There are several laws in Louisiana pertaining to cell phone/texting while driving, some of which overlap. All drivers are prohibited from writing, sending or reading a text while driving (including e-mails, instant messages, and regular text messages) All drivers are prohibited from accessing, reading or posting to social media while driving.
All drivers are prohibited from engaging in a cell phone call while in a school zone during posted school hours. Exceptions to the above include when a driver is reporting an emergency or criminal activity, using a GPS system, or when a device is being used by emergency services personnel during the discharge of official duties.
A person with a learner’s permit is prohibited from using a cellphone while driving unless using a hands-free device or to report an emergency or criminal activity. Minors are prohibited from using any type of wireless device while operating a motor vehicle unless reporting an emergency or a criminal activity. First-time license holders may not use a cell phone for any purpose while driving. Adults are still allowed to use a cell phone to talk while driving.
The answer to that question depends on the state and its laws. You could potentially be ticketed for texting while at a stoplight or stop sign in the state of Louisiana. There are no states which prohibit you from pulling a vehicle entirely off the road, turning off the engine and texting.
This is a very gray area and will come down to the specific wording in each state’s distracted driving and cell phone use laws. It appears that the state of Louisiana does allow using the GPS feature on your cell phone. Similarly, Louisiana has not banned setting a dashboard GPS while driving, although some states have.
Electronic distracted driving laws are relatively new, with some states having written the laws before texting became widespread. In some instances, lawmakers really did not have a handle on the technologies they were seeking to regulate. Because of this, the distracted driving laws can quickly become outdated, leading many states to amend and fine tune their current laws related to cell phone use and distracted driving in general.
There is a new technology which would allow a police officer to test a cell phone to see whether it was being used at the time of an accident, without revealing personal information. According to an NBC news report, New York’s state legislature appointed the Governor’s Traffic Safety Committee to study the implications of the Textalyzer, but currently the technology remains under development by Cellebrite, an Israeli firm. If a phone were password-protected, the owner would be required to unlock it before the police officer could plug the Textalyzer—a tablet-like device—into the suspect’s phone. There are currently many legal issues concerning the Textalyzer, first and foremost that it gives officers full discretion to decide who to use the device against.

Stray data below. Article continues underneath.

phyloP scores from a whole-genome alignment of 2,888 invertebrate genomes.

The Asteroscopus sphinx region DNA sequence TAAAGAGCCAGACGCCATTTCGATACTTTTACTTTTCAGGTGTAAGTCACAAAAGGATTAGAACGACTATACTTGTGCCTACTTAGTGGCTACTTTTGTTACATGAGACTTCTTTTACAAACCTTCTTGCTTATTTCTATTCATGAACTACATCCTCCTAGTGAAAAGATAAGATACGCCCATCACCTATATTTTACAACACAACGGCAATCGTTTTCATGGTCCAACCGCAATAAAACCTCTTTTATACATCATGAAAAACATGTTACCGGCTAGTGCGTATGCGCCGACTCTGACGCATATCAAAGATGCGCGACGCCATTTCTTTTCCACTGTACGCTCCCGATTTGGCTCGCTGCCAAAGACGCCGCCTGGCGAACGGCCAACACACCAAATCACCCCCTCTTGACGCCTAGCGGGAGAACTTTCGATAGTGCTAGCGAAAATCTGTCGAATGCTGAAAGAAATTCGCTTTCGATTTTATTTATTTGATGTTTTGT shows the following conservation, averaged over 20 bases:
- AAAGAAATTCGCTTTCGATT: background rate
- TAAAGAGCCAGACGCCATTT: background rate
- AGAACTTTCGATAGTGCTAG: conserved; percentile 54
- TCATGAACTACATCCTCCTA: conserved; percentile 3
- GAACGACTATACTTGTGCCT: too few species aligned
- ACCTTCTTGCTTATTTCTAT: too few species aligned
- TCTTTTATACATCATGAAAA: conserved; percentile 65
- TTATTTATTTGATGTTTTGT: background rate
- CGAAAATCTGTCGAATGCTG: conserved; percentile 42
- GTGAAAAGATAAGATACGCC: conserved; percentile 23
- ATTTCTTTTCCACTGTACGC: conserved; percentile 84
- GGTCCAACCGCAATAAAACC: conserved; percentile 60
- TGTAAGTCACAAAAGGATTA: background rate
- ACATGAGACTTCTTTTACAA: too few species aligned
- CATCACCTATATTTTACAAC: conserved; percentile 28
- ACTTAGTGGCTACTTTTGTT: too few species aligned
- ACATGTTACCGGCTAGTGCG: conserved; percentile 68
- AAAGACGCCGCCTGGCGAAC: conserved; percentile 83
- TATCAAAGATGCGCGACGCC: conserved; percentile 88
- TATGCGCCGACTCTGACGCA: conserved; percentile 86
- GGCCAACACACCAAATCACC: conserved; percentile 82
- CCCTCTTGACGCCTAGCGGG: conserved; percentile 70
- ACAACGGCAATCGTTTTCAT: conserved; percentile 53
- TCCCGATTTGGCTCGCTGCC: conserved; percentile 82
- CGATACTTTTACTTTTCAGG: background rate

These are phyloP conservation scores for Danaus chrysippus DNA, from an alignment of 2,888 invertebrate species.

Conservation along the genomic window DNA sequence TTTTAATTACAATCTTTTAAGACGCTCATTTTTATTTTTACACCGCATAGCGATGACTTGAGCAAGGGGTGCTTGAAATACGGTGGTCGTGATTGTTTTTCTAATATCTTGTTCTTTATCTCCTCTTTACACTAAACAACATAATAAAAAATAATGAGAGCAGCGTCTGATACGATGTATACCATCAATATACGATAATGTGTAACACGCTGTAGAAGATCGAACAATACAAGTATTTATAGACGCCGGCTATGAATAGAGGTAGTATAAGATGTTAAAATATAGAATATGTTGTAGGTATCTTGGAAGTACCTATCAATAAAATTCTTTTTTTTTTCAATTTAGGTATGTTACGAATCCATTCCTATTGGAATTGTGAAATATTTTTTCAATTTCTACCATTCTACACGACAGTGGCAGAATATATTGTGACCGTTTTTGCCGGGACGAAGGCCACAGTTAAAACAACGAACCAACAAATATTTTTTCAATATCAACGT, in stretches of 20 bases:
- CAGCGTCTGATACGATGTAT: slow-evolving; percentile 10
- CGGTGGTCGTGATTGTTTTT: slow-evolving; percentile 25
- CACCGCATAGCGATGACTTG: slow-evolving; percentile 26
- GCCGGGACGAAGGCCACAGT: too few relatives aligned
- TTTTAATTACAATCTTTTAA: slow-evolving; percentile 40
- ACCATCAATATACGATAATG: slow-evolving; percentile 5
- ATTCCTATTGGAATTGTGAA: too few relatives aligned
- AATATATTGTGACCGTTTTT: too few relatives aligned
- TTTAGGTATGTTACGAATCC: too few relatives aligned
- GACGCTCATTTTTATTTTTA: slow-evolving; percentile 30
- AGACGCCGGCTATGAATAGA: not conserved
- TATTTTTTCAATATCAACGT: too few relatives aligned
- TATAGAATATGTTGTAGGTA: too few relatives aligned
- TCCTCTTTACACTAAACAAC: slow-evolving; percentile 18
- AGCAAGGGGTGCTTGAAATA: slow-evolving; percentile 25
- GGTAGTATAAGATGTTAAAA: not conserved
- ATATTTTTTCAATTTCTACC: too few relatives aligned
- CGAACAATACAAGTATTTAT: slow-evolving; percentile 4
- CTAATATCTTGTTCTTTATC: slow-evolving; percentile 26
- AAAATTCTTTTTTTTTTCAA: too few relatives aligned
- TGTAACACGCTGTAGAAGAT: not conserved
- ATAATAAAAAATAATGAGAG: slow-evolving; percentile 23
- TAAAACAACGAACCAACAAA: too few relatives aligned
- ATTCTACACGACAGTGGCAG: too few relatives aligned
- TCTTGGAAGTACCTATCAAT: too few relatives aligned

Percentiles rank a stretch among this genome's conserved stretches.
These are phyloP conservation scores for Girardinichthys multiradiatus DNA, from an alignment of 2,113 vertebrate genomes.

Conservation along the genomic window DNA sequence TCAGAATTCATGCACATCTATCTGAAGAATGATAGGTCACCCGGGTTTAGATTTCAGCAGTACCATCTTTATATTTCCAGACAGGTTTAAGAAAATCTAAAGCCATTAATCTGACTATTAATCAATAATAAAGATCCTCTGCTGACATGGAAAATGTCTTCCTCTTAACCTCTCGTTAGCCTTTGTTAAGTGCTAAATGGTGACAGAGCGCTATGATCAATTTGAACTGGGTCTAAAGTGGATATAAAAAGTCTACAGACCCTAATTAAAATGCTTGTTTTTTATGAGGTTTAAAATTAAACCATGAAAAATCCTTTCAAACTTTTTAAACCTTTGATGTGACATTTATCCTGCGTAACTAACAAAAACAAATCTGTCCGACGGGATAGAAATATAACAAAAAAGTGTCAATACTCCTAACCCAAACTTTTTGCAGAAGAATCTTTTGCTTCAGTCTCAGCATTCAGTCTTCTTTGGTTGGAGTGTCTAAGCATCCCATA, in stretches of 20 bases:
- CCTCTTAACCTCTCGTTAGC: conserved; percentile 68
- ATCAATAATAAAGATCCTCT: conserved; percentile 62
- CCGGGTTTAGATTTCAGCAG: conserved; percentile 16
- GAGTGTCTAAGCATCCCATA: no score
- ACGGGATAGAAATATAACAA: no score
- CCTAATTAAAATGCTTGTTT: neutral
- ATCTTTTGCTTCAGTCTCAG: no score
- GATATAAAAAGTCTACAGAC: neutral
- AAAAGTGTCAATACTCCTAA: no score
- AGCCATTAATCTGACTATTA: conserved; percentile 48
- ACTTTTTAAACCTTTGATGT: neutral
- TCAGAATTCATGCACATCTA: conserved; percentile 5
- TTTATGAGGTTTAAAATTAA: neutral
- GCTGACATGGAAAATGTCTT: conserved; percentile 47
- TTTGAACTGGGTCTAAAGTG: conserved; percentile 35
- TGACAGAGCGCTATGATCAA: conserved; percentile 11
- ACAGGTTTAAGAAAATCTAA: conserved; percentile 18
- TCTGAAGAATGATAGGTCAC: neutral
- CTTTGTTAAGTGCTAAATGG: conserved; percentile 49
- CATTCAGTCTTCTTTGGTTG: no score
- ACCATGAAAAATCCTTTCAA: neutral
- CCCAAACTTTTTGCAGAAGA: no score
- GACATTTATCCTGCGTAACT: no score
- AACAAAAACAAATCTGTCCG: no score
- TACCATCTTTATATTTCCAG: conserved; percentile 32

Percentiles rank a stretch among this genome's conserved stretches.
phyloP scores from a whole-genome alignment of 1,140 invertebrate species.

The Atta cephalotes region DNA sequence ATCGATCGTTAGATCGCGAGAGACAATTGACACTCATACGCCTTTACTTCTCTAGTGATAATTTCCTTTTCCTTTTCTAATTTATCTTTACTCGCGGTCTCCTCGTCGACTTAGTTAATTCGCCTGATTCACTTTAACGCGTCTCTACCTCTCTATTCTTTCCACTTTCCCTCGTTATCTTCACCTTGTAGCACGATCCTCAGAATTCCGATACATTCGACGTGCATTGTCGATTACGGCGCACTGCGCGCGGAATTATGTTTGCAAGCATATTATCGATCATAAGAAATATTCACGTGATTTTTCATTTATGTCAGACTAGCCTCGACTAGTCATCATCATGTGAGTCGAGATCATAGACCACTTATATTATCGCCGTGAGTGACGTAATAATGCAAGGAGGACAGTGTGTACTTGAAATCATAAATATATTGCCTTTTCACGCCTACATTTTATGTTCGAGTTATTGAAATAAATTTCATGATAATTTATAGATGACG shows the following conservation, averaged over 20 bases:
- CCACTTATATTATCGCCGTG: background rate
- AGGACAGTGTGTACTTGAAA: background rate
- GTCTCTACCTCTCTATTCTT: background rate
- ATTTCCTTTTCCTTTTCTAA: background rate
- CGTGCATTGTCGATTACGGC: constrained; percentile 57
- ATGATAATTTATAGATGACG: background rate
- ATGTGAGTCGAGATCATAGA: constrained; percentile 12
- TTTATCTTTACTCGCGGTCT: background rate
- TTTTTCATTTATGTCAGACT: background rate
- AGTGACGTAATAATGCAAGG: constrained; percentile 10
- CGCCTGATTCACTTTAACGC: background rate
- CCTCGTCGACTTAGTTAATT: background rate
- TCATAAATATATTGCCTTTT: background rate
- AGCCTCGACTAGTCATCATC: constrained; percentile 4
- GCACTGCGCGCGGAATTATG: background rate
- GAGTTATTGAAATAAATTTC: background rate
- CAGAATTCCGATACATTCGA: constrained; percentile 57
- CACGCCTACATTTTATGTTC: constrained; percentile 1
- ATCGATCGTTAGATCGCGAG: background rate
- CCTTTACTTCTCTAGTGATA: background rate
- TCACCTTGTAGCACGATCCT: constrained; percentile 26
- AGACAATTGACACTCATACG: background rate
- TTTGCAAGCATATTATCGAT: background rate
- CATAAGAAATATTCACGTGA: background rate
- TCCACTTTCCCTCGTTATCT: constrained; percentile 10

If you were injured by a distracted driver, it is extremely important that you speak to an experienced personal injury attorney from Hoffoss Devall who has experience with distracted driving accidents and is familiar with the signs of a distracted driver. The distracted driving laws in Louisiana were designed to prevent accidents and save lives, yet distracted driving accident injuries continue.
When attention is diverted from the act of driving, innocent people are placed in harm’s way. The distracted driving accident attorneys at Hoffoss Devall are committed to holding negligent, distracted drivers accountable. We can help you seek and secure fair compensation for your losses following a distracted driving accident in Louisiana. Whether negotiated or litigated we seek to recover maximum compensation for your losses. Contact Hoffoss Devall today to discuss your distracted driving accident.